On September 23, 2002, California governor Gray Davis signed the California Family Rights Act, the first paid family leave law in American history. This relatively small but still significant increase in the American safety net is a symbol of just how limited the American welfare state is and how difficult it is to even come to close to matching that of other western nations.
The United States is the only industrialized nation to not offer mothers any paid leave when they have a child. This is totally bonkers. But nonetheless, it reflects the deep misogyny and pro-capitalist beliefs that have infected this nation from its beginning. The struggle to just get the Family and Medical Leave Act passed and signed in 1993, a law that only provided limited unpaid leave which probably a majority of parents cannot take, was depressing, and this for a expansion of the welfare state that didn’t even give workers any money and thus only cost employers the inconvenience of finding someone to cover for the parent.
How bad is the United States? As of 2007, 163 nations offered paid leave for mothers, at least. The U.S. is not one of those 163 nations. 76 nations have protected rights for women to breastfeed. Not the U.S. It’s not better for other sorts of worker benefits. At least 96 nations mandate paid vacation and 84 nations have mandated workweek maximums, but not the U.S. And the cost of child care is vastly more than nearly every nation in the world (if not in fact every single nation), dragging millions of people a year toward poverty. These are all solvable problems. Yet we do not solve them or even take steps ahead to do so.
As has frequently been the case since California turned relatively blue, the state was the leader on trying to improve the situation for parents. More specifically, California unions made it happen. The California Labor Federation, which is the state-level AFL-CIO was highly interested in fighting for policies that would help women workers, especially low-wage women, which it rightfully saw as its future membership. It had already led successful fights at the state legislature for disability leave for pregnant women and for family sick leave.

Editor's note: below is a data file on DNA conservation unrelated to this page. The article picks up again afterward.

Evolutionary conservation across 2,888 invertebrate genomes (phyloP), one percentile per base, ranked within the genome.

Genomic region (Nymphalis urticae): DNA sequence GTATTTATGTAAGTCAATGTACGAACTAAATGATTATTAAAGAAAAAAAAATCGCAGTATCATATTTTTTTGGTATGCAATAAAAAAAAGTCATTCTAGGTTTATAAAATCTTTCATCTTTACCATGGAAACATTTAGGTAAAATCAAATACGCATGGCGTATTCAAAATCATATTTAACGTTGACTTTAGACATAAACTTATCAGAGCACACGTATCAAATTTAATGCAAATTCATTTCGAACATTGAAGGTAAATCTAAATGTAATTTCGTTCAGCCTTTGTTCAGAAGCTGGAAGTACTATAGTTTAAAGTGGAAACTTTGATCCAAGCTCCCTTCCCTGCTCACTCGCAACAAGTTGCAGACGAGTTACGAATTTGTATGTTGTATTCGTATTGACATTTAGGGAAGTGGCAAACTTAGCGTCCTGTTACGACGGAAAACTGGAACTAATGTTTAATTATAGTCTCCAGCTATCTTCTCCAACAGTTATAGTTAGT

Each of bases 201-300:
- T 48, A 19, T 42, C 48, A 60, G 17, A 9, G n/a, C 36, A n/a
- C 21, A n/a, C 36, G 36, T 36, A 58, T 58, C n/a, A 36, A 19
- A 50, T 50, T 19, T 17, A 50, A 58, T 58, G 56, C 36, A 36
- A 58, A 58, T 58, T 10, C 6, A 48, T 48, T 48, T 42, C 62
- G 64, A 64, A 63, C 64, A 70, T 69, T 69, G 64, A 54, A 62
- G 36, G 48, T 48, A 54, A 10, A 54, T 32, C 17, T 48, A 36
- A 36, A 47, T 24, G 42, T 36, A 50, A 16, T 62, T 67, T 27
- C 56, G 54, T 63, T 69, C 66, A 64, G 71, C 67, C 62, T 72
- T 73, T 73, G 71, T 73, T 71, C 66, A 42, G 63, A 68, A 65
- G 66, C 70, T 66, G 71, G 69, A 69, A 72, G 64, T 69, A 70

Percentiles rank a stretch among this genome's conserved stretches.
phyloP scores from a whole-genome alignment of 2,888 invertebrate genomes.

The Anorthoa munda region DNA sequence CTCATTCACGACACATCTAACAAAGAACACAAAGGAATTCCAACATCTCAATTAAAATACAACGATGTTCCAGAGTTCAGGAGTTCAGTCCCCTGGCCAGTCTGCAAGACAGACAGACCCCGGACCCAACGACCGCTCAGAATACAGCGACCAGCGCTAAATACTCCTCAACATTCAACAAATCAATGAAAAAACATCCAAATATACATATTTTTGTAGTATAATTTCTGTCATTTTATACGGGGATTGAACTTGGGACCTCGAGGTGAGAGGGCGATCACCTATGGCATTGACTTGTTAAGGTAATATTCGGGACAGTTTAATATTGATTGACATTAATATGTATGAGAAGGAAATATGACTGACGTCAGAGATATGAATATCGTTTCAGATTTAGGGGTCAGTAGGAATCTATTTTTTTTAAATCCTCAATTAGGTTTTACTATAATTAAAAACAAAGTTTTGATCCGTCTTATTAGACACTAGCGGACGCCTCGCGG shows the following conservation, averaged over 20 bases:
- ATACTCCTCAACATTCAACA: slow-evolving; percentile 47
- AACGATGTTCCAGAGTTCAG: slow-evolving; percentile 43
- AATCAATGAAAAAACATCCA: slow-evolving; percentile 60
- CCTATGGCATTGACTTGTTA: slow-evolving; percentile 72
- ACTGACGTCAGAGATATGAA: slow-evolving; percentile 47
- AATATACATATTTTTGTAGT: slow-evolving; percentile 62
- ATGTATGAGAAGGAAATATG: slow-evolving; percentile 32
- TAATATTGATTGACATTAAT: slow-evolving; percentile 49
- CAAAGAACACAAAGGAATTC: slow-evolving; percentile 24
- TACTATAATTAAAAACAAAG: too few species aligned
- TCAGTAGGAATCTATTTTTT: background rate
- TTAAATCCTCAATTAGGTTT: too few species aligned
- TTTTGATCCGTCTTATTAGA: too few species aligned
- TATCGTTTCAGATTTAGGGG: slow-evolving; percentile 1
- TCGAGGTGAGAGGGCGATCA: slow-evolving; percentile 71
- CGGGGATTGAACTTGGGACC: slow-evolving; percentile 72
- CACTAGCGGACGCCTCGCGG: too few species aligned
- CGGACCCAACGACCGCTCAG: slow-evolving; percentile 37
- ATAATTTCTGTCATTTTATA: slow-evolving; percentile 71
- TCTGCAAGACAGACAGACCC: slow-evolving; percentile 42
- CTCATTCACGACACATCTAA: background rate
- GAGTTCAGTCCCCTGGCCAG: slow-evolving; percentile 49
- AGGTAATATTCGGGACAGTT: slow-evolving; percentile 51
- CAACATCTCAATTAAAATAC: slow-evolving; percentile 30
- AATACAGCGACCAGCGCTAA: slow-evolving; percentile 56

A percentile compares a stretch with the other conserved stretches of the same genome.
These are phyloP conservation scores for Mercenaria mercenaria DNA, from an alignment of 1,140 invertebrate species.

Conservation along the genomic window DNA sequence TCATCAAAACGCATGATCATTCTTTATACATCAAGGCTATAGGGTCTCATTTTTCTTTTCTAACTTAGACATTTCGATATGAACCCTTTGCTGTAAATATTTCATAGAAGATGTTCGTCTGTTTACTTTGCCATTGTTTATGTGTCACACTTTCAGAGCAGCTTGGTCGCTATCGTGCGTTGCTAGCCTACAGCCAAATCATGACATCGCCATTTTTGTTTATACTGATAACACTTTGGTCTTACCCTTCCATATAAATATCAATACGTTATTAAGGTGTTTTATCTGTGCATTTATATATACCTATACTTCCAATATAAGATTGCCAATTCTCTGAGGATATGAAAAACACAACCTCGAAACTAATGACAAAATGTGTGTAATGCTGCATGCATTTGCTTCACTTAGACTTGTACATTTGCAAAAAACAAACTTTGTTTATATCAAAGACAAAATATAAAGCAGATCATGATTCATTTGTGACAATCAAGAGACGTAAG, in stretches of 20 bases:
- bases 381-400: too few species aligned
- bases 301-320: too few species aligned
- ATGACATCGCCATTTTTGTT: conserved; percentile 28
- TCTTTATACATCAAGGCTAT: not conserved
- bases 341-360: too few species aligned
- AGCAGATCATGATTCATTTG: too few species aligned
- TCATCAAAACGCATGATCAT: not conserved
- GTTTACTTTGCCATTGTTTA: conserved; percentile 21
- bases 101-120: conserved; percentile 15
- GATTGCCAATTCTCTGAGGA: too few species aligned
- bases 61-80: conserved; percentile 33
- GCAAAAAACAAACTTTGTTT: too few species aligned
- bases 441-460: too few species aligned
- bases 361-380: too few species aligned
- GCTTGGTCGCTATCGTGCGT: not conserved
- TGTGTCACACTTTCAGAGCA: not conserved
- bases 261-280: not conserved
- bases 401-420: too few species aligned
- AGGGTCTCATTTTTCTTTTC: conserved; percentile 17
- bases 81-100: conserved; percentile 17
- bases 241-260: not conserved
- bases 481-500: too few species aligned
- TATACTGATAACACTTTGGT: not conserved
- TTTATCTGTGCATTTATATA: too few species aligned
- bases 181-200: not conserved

In fact, unions have led the fight to expand family leave and childcare policies around the nation, winning some battles even in states such as Georgia and Oklahoma that created free preschools for 4-year-olds by the early 2000s. California workers already had relatively generous paid leave policies before this. In 1999, unions played a key role in creating the Work and Family Coalition that brought together the biggest unions and regional labor federations with child advocacy organizations for a battle to expand funding and access for paid leave at the state level. And of course, they operated in an overall favorable political climate that made the passage of something pretty far beyond anything at the national level possible. In 1999, Davis had signed an expansion to the state’s SDI benefits, opening the door for that program to be used for family leave policies.
One of the ways that the political climate made all this work was the significant level of immigrant rights organizations in California, for whom a law like this meant a lot. The Asian Law Caucus and the Legal Aid Society-Employment Law Center for instance started training unions on these issues and developed a hotline for workers with family leave problems to call in and report on them. The main unions that led the way on what became the California Family Rights Act was SEIU, AFSCME, UFCW, and the Amalgamated Transit Union (ATU). These were the usual unions to press for broader social policies and the usual unions to be relatively indifferent to these issues stayed out of it.
The CFRA gave parents up to six weeks of partial pay to care for a newborn or a sick family member, including aging parents. The law was designed as an extension to the state’s disability pay program, established back in the 1940s. But it was not a sure thing Davis would sign it. The tech bubble bursting and the resulting economic fallout made Davis worry about reelection and he didn’t want to anger employers. Plus Davis was at best a squishy centrist that so often was puked up by the Democratic Party in this period. The Chamber of Commerce was of course furious about the bill, since it hates everything that would make the nation a fairer place. Moreover, the entire funding for this came from employee contributions. It cost employers not a cent. They still hated it. It took him a month to sign the bill, but finally he did.
In the aftermath, progressives have tried to get a national bill passed. For years, Rosa DeLauro and Kirsten Gillibrand have sponsored a similar bill at the federal level but of course it goes nowhere because Republicans don’t want workers to have leave for families. Makes sense since Republicans hate families, workers, and dignity on the job. As of 2019, only Rhode Island, New York, New Jersey, Washington, Massachusetts, and D.C. have joined California to have paid family leave policies, though momentum is slowly growing.
I borrowed from Netsy Firestein and Nicola Dones, “Unions Fight for Work and Family Policies–Not for Women Only,” in Dorothy Sue Cobble’s edited collection, The Sex of Class: Women Transforming American Labor, published by Cornell University Press in 2007, to write this post.
This is the 330th post in this series. Previous posts are archived here.